"Commissioners, Nesbet Reid, Samuel T. Dorland, Simon Ashley"

It is related that much excitement prevailed at these early town meetings, on account of the"west towners," who came in force armed with clubs, who wanted to have things all their own way; matters were however amicably arranged, and the meetings thereafter conducted in an orderly manner. From the date of this first meeting up to 1848-150 the several officers were appointed for the year next ensuing, bills and accounts audited, and except the "assessing" and collecting of rates and taxes, the whole work of the municipality was completed in one day.

In 1848, the earliest records extant, we find that at a meeting held in the public school-house in the 3rd concession, a short distance of the present village of Moira, Thomas Baker was appointed Clerk, Anthony Denike, commissioner and Henry Ostrom, Collector.

In 1849-50, under the Municipal Act, Anthony Denike, George Graham, Samuel Baker, Archiblad Pringle, and Henry Ostrom were elected by a popular vote of the township, Councillors for their respective wards. Anthony Denike was chosen Reeve, Thomas Baker, township Clerk, Henry Ketcheson, Treasurer, Phillip Luke and George Mowatt, Auditors, Daniel Ross, Collector, and Joseph Foster, Surveyor of roads.

From 1850 to date, the following named gentlemen have represented the township in the County Council, in the capacity of Reeve, - George Graham, 1851-2 and 3; John Maynes, 1855; Phillip Luke, 1856-7; Thomas Emo, 1858, and who is the present representative, having held the position for eighteen years; James Haggerty and Henry Otrom also held the Reeveship for one year each.

The township Council for 1878 is constituted as follows:-

Thos. Emo, Reeve; Mathew Robinson, Deputy Reeve; James Foster, John Gordon, and Henry Morton, Councillors; J.G. Foster, township Clerk and Division Registrar of vital statistics; Elijah Ketcheson, Treasurer; Alex. Harvey, Collector; A. R. Ketcheson, Surveyor. Total number of ratepayers, for 1878, 640. Total population about 3,200.

The village of Moira was established at an early date in the history of the township. It contains, besides the town hall, one general store, two blacksmith shops, one cheese factory, J.G. Foster, President; one church and one post office, the first in the township, previously situated further east, Henry Ostrom, P.O.; and several private residences. It is pleasantly situated at the base of a large hill, which shelters it from the west winds, and is the most important village in the township.

There are three Canada Methodist churches in the township, - one at Moira, one in the eighth concession, and another at West Huntingdon; Revs Philip and McCamon, pastors. There is also an Episcopal Methodist church at West Huntingdon, Revs. Finn and Pomeroy, ministers. In the 6th concession there is a Bible Christian church, Rev R. Baker, minister; and in the 7th concession is the Presbyterian, presided over by Rev. M. Gray, of Stirling. At the village of Roslin are two other churches in the first concession. In 1845 there were only two frame and a few log schoolhouses, situated respectively in the 2nd , 4th, 5th, 6th, 8th, 9th, 10th and 13th concession.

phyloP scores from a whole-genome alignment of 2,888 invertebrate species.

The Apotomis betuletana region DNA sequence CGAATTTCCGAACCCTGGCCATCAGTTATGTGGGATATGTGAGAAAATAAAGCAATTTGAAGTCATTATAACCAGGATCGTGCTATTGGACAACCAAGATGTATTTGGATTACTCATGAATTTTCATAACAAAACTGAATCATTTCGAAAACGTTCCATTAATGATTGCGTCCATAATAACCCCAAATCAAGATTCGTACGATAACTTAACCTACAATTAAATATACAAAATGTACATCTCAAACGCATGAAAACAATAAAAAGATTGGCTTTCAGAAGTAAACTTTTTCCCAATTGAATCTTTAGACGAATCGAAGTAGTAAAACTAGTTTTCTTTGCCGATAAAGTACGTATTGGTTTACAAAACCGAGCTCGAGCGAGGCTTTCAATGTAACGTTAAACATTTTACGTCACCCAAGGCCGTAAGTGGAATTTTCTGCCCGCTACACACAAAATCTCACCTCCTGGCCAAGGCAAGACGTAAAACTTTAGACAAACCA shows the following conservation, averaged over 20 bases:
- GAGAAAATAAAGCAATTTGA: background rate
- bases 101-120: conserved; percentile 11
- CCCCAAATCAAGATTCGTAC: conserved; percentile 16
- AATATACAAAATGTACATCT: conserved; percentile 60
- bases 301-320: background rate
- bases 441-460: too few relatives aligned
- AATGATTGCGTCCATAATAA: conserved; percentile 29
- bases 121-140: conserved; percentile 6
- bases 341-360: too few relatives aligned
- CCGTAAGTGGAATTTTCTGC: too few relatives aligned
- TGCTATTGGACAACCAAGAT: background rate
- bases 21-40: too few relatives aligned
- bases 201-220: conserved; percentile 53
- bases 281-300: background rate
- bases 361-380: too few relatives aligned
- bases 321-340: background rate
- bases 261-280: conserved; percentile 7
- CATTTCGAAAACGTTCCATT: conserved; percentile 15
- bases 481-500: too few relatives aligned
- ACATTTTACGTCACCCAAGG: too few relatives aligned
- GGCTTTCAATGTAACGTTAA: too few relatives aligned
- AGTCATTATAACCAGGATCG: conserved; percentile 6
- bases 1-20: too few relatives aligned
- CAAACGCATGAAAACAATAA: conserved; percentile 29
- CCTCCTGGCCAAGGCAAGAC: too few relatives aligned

There are five post-offices in the township.; West Huntingson, James Gray, P.M.; Moira, Henry Ostrom, P.M.; Fuller, Mrs John Fuller, P.M.; Ivanhoe, Thos. Emo, P.M.

The 7th division Court sittings are held in the Town Hall, Moira; Thomas Emo, J.P. and Commissioner in B.R., Licence Commissioner for North Hastings, clerk etc.

There are three cheese factories in Huntingdon. One is situated upon a branch of a creek that takes its first rise upon the farm of H. Ostrom, at Moira. Another is situated near West Huntingdon; and another in the 6th concession. These factories have a large manufacturing capacity, and are fitted throughout with all the latest modern appliances, which enable them to compete favourably with the factories in the front. Their stock is of an excellent quality, and commands the highest price in the Belleville markets.

There are three saw-mills in the township, - one upon Rawdon Creek, in the 2nd concession; another on the stream on the north side of the narrows of Moira Lake; and another upon a small stream known as Deer creek, which empties itself into Moira Lake. These mills are of modern construction and are capable of turning out many thousand feet of lumber daily.

There are eight blacksmith shops situated at different points of the township , all doing a fair country business.

The Belleville and North Hastings railway runs through the township, entering in the 2nd concession and running in a north-easterly direction through the township crossing the narrows of Moira Lake, thence to Madoc. The road will be completed this fall.

The Huntingdon macadamized road runs through the whole length of the township, commencing at the south-western extremity and crossing Moira at the Narrows by an extensive and well-built bridge, and striking the northern boundary at a point upon lot No. 12 which forms a part of the corporation of Madoc.

The township is in an advanced state of cultivation, as is attested by the many fields of heavy and nearly matured grain to be met with on every hand. The people are apparently prosperous and happy, neat comfortable dwelling houses and well appointed outbuildings have superseded the log shanty and lean-to of the early settlers, modern and luxurious furniture has replaced that of antiquated design. Light traps and carriages have become a necessity, the ox cart of the pioneer being of no use to the present generation. Costly fabrics, gotten up in the latest and most approved fashion, are worn instead of the homespun of our pioneer mothers. The fathers of Huntingdon belong to another age, and may in justice exclaim, "The times are changed and we are changed with them."